The Future of the Arizona Coyotes
Well folks there you have it: in a special meeting this previous Wednesday, the Glendale City Council terminated the contract between the Phoenix Coyotes and the Glendale owned Gila River Arena. In other words, as of the writing of this article, the Coyotes have no arena to play in for the 2015-2016 NHL season. With the schedule release less than a month away, the team and the NHL have plenty of things to figure out in a very short time span. Where is this NHL franchise going to play? Glendale? Phoenix? Or what about Quebec City or Seattle? The conversation of moving the Coyotes out of Glendale had started long before Wednesday night’s decision, but now is a good a time as ever to actually explore these options.
Staying in Glendale and at Gila River Arena:
Now while the arena the city council did just void lease, there is still a good chance that the decision will be overturned. The Coyotes owners’ are going to take the city to court and challenge the legality of voiding the contract and according to many experts, the Yotes should win this case in the courts. Rodney Smith, director of the sports law and business program at Arizona State University said that he “would much rather be on the Coyotes’ side than the city’s”. The NHL is going to be banking very heavily on an overturned decision as it would save them some headaches (for now). Even if the Coyotes do win the overruling and end up playing another season at Gila River Arena, this would only be a short-term fix to a bigger problem.
Moving back to Phoenix:
It was only a year ago that the “Arizona” Coyotes were the “Phoenix” Coyotes, and that is because the team shared an arena with the NBA Phoenix Suns in downtown Phoenix for seven years. Moving back down there is a legitimate short-term option, but it would be very challenging to work around already scheduled events including 41 booked nights from the Suns. Plus the arena is not very hockey friendly as the ice can barely fit on floor/court level. This removes seating availability and makes the capacity under 16,000, which would be the smallest in the league. The Yotes left for Glendale back in 2003-2004 for a reason, and I’m sure fans would not be too happy seeing their team back at Talking Stick Resort (formerly US Airways Center and America West Arena), an arena that has terrible sightlines for professional hockey viewing. If this backup plan had to be used, it would only be for one or two seasons at max. In order for hockey to stay in the desert, a new arena downtown would have to be built. If this turns out to be solution, expect to see many Coyotes fans looking like this next season (and not just because of their teams performance):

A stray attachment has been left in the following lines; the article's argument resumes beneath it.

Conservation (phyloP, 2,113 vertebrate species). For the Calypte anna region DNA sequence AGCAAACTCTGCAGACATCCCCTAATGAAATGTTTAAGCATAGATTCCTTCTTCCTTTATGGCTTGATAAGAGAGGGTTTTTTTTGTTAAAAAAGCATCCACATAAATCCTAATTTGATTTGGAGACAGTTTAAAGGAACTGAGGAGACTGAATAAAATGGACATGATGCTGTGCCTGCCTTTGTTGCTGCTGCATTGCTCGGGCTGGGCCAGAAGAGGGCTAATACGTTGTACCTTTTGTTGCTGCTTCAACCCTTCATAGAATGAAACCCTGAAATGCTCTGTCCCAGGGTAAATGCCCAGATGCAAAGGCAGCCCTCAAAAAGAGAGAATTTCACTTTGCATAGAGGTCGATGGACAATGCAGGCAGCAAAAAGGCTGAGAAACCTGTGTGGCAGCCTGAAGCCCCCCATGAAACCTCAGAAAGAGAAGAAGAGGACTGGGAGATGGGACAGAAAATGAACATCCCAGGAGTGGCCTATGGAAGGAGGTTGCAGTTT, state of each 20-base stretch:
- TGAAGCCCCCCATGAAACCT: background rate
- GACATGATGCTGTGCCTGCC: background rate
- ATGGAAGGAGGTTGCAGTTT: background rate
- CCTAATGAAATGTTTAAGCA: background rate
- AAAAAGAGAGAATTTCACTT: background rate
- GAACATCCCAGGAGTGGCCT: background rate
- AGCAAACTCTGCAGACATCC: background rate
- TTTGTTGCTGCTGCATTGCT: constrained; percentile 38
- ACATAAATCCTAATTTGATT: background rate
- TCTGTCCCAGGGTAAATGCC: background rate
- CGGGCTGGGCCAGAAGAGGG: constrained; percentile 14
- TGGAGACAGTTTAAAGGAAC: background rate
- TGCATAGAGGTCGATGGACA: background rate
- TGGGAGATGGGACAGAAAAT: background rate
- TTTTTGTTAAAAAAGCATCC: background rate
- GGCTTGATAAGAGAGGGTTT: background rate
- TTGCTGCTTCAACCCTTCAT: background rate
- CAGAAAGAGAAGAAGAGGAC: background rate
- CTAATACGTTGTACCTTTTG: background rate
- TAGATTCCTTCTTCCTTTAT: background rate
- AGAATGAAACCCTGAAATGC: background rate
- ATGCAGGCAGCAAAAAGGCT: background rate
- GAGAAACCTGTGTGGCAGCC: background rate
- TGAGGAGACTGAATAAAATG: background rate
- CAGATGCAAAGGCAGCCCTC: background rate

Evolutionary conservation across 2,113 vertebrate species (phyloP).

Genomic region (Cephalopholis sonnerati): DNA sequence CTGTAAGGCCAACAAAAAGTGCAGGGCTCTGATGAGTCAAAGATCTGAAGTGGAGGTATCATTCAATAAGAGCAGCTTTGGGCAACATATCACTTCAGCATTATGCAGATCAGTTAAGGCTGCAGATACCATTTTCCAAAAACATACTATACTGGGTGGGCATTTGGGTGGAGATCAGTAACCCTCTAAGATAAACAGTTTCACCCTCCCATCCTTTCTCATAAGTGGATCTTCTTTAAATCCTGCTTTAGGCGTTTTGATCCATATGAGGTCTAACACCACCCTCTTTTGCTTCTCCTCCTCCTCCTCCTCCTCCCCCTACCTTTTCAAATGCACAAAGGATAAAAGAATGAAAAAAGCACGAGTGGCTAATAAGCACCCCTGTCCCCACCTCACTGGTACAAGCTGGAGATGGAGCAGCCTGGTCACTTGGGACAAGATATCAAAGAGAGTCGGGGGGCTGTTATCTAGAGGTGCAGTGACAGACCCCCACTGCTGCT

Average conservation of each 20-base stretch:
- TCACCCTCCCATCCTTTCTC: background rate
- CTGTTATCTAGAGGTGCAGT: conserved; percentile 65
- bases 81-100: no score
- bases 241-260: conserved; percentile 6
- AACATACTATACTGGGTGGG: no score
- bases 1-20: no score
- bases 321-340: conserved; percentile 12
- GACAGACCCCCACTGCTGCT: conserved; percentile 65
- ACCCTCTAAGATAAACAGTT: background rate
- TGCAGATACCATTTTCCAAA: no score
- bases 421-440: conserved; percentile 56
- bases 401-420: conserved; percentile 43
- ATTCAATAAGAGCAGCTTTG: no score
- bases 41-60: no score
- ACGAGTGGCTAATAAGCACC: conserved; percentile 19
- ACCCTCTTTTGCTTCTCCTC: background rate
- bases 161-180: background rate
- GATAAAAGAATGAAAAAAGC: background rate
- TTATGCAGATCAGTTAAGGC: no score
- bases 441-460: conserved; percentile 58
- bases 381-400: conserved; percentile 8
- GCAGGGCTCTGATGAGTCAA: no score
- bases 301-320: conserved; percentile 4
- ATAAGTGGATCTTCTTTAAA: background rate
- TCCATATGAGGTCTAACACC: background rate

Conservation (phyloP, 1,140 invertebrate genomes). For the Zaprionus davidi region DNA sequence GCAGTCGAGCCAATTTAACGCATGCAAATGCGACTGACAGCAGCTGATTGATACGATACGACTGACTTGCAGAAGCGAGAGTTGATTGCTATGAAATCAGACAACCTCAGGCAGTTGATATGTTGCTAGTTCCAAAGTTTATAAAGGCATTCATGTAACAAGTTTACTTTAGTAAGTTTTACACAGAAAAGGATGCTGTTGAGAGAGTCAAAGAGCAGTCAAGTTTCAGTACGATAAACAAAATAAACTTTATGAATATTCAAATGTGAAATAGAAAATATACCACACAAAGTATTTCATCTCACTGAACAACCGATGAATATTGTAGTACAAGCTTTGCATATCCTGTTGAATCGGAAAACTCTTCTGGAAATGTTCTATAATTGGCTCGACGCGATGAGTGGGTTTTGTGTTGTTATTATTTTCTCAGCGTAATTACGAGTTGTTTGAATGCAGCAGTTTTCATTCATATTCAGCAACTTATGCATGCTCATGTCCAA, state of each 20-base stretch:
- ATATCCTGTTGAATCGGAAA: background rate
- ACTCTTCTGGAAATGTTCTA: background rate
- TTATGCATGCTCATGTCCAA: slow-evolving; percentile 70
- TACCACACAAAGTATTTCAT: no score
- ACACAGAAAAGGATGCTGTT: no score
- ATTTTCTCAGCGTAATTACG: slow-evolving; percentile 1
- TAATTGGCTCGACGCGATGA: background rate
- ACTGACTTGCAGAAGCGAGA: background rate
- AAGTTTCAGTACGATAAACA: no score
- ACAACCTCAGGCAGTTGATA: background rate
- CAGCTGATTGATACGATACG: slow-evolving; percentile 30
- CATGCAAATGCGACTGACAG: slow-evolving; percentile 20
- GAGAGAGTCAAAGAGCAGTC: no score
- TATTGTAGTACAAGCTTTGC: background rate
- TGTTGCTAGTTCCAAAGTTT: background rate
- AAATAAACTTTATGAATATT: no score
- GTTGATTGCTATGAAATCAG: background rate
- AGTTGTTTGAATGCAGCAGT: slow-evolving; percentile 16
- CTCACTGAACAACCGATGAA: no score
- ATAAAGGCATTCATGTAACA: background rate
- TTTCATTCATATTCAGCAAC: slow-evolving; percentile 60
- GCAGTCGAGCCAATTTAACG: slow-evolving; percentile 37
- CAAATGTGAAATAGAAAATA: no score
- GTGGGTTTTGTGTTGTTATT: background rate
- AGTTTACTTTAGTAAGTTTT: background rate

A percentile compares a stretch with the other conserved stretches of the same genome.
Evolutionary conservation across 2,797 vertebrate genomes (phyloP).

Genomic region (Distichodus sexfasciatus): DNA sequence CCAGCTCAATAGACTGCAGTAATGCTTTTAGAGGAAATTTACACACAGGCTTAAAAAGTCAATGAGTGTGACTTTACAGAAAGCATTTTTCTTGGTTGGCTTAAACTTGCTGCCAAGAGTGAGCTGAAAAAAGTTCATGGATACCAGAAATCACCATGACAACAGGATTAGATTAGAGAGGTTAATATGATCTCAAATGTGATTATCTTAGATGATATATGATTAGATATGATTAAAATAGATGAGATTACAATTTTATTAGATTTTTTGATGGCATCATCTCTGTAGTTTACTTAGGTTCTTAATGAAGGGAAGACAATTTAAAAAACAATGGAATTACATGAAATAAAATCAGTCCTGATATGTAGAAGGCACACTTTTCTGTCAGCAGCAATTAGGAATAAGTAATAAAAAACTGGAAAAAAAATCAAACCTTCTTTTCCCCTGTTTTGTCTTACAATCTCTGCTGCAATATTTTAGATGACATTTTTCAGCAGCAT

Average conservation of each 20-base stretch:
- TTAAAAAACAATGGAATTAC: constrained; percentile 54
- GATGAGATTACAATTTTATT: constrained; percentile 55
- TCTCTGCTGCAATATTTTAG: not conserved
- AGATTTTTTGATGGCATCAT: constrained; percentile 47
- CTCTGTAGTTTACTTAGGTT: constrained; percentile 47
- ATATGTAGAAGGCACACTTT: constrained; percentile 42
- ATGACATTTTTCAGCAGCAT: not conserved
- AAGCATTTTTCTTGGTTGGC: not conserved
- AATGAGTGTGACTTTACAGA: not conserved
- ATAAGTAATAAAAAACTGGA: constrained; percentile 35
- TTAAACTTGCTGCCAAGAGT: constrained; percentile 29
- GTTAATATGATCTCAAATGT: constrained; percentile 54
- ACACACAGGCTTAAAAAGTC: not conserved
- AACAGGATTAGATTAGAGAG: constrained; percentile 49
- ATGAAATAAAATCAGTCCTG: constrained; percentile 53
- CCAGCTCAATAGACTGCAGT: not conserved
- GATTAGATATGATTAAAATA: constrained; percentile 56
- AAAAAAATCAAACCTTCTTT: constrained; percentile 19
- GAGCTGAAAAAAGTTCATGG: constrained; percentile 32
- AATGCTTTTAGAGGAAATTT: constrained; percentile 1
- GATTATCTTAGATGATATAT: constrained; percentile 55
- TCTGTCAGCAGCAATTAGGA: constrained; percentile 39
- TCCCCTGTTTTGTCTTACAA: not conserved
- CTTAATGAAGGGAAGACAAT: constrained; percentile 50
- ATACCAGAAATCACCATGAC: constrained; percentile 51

Now while the two prior solutions I have presented are much more realistic, relocation to a new city is also a possibility. With rumors of expansion running rampant, many new hockey markets are already being explored. Las Vegas has already tested the waters by running a ticket drive to gauge interest in addition to putting together a website that fellow Vegas hockey fanatics can peruse (https://www.vegaswantshockey.com), however their new arena will not be complete until Spring 2016. Seattle and Portland have also been mentioned as possible relocation/expansion cities, but neither possesses the resources for immediate relocation for the Coyotes. The only real candidate for immediate relocation would be Quebec City. A “New Nordiques” team would have a state-of-the-art arena in place by the start of next season, and the hockey infrastructure is there due to the fact that Quebec City is located in hockey-crazy Canada. The chips all seem to be in place for the Nordiques and their classic blue sweaters to be resurrected this fall, but that doesn’t mean it is just going happen. NHL Commissioner Gary Bettman has repeatedly put the brakes on the Quebec City expansion due to an imbalance in conference teams. If the move was to happen, the already larger Eastern Conference would gain another team and the West would be down to only 13 teams. The whole conference dilemma does make the move unlikely, but don’t rule out the Coyotes and the NHL being very desperate if some court decisions do not go their respective ways.
By opting out of a 15-year lease just two-years in, the Glendale City Council has put the Arizona Coyotes in a sticky situation once again. Sure, the Coyotes owners may win the case and their may be hockey in Gila River Arena once again this fall, but Glendale has made it pretty clear that they will not support professional hockey in their city and honestly I can’t blame them. The team has consistently been poor on the ice and this is reflective in their marketability and their lack of attendance (28th out of 30th). The team sucks, no one is going to games, and now the city’s court is no longer behind them. With this in mind, any court overruling seems like just a short-term solution and a way to buy some time until a long-term answer is found. Maybe it is sharing a new arena in downtown Phoenix with the Suns, or maybe it is moving up North of the border; either way, professional hockey in Glendale, Arizona seems very, very unlikely after this upcoming season.